Have you ever done push-ups where your arms hardly bent and your hips hit the floor? Yes, we’ve all been there before, and it’s not helping your body. If anything, it causes more pain.
Push-ups are total body movements that are great if you want to increase your strength and engage the core muscles of your body. Since the weight you’re lifting is your own body weight, you can do push-ups anywhere, with many variations, so you don’t get bored.
Push-ups are very basic exercises, and once you know the form, you can do them easily. They will work on the muscles of your upper body. Just what muscles do push-ups work the most?
Push-ups strengthen your upper body muscles and improve the strength of your core. The muscles that work during push-ups include the groups in the neck, back, triceps, shoulder, arms and chest. Since you’ll usually be doing your push-ups in the prone position, they will even help in developing good posture.
Who Uses Push-Ups for Strength Training?
Athletes and military personnel include push-ups in their routine of exercises that strengthen the shoulders and upper back, while offering torso stability. They also promote overall fitness and muscle endurance.
Push-ups are called the ultimate in body-weight exercises, since there are different types you can do, dependent on your stamina and strength. You don’t need special equipment for push-ups, and they can be done wherever you prefer.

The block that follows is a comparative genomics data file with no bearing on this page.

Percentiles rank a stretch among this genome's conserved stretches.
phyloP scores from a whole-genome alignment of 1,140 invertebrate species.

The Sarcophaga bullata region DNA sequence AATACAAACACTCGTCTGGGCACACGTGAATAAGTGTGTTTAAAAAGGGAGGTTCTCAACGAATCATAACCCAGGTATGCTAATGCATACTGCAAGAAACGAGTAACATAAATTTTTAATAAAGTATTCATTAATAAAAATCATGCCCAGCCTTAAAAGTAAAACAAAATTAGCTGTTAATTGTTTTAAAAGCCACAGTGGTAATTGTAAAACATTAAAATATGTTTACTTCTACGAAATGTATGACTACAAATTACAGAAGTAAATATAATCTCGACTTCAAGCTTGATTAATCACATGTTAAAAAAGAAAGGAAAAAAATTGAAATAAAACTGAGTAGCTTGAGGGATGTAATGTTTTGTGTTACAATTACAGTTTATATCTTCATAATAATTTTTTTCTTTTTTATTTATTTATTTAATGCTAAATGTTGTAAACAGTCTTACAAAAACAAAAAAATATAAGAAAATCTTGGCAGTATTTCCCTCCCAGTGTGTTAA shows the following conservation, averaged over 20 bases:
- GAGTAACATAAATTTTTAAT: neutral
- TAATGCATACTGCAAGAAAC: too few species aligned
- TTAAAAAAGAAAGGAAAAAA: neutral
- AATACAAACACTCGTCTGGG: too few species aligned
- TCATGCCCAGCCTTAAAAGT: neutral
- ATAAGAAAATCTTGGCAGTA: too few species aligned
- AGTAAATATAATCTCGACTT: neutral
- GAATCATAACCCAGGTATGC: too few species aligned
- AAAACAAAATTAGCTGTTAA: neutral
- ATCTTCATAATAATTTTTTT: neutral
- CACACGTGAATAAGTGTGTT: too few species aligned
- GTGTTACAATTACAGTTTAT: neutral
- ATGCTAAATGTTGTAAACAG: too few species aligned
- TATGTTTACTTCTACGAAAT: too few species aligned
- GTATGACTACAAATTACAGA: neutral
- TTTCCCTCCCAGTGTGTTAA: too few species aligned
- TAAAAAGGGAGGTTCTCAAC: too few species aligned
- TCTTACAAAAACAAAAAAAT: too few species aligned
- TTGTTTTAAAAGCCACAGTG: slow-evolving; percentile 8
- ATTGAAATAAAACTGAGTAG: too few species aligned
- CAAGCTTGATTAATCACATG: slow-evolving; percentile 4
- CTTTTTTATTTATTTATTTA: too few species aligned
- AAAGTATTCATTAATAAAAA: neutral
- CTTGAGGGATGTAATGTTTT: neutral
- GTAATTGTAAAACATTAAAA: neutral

What Individual and Group Muscles Do Push-ups Work?
Various upper body muscles work in harmony when you do push-ups. The main targeted muscles include:
These are the muscles within your shoulder that help your pectoralis major to actually push the body when you do push-ups. They are not the strongest group of muscles, but they are crucial to shoulder movement. Rounded shoulders are possible with well-defined deltoids.
- Pectoralis major
The “pecs” are two large muscles in the chest, which you use primarily when you push things. They make up the majority of the muscles in the upper body. When you raise and then lower your body doing push-ups, the pectoralis major does most of the heavy lifting.
- Serratus anterior
This muscle is in the back of your chest, under your armpit. These are the muscles that give your scapula their winged look. The serratus anterior muscles are activated when you do push-ups, and doing them regularly will help in making your muscle movements smoother.
- Triceps brachii
Your triceps are found in the back part of your upper arm. They help when you extend your arm outward. They make up roughly 2/3 of the mass of your upper arm, and they are the muscles you use the most in doing push-ups.
This muscle runs from your upper arms to your shoulder blades. When you do push-ups, it pushes your upper arm against your body. This is essential when performing proper push-ups. You cannot build upper body strength without first developing your Coracobrachialis.
- Muscles in the abdomen
Your abdominal muscles are utilized when you do push-ups, and this helps in developing your core strength. As you hold your body in its position, the muscles in your abdomen help your body to properly brace itself.
Push-ups can be done in a variety of ways. The most common types of push-ups include:
- Incline Push-ups